Many countries throughout the world have bred and adopted as their own the Thoroughbred horse, and such is its fame as a racehorse and usually so perfect its conformation that it is generally claimed as an established breed in those countries.
Thus we have the Russian Thoroughbred which has been developed over a period as long as 200 years. The 20th century saw the introduction of such famous Thoroughbred horses as ‘Galtee More’, which won St. Leger, the Derby winners ‘Minoru’ and ‘Aboyeur’, the winner of the French Derby, ‘Palmiste’, and the Grand Prix winner, ‘Quo Vadia’, and a number of others.
For a description of the horse, reference should be made to the English Thoroughbred. Those horses bred in Russia can be expected to stand over 16 hands.
Beetwk Horse Breed
Amongst several foreign breeds of heavy draught horses introduced into Russia, such as Brabancon, Ardennes, Vladimir, and Clydesdale, which are of complex hybrid origin and to the formation of which Clydesdales, Dutch, Danish Suffolk, and other “cold-blood” breeds have contributed, there is a Russian original heavy-draught breed known as the Beetwk. Its name is derived from the Beetwk River (Veronej Province), on the banks of which the breed was founded.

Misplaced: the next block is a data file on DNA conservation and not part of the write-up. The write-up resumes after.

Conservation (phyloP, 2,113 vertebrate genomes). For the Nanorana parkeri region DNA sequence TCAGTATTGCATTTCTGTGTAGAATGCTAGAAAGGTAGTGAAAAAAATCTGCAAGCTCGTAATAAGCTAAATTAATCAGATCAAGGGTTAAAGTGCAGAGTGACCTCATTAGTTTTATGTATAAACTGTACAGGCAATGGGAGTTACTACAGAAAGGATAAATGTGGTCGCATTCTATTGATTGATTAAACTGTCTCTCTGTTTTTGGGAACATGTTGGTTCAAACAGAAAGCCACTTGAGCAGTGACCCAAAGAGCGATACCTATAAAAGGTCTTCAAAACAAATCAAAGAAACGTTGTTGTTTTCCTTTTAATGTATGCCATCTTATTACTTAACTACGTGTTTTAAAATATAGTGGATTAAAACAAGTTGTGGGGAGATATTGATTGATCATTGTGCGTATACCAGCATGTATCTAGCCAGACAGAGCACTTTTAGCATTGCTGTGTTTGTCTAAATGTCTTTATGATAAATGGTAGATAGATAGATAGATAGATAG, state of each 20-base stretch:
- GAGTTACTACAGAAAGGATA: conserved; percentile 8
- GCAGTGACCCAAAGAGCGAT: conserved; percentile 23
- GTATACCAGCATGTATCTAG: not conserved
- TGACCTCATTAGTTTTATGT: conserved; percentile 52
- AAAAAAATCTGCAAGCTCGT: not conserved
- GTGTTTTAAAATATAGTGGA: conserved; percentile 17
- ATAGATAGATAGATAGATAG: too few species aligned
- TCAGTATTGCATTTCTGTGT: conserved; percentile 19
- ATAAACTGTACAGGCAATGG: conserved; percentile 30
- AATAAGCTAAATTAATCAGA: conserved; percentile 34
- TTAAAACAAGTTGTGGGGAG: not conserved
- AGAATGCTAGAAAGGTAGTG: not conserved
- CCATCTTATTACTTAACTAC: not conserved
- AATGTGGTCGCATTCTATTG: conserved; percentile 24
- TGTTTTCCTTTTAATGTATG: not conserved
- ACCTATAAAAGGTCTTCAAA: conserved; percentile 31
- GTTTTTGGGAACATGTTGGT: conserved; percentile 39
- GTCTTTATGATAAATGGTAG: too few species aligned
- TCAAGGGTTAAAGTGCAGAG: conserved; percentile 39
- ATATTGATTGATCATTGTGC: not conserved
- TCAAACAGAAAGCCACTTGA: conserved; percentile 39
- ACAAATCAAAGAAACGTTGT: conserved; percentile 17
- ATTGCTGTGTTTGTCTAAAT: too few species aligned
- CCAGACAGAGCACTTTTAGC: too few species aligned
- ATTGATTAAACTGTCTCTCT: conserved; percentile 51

Local mares, being of quite good quality, attracted the attention of Peter the Great at the beginning of the 18th century, and he was responsible for breeding these mares to imported Dutch stallions, while the results of those matings were crossed with Orlov Trotters, hence the great ability in some of them for trotting which makes them also good coaching horses.
Although the breed diminished in size when the rich pastures of their breeding region were turned into arable land, they still stand over 16 hands and are strong enough to pull over three tons. Their strength, endurance, good action, and spirits, combined with great obedience and docility, make them very valuable agricultural horses, and no foreign breed of heavy type can compete against them under Russian conditions.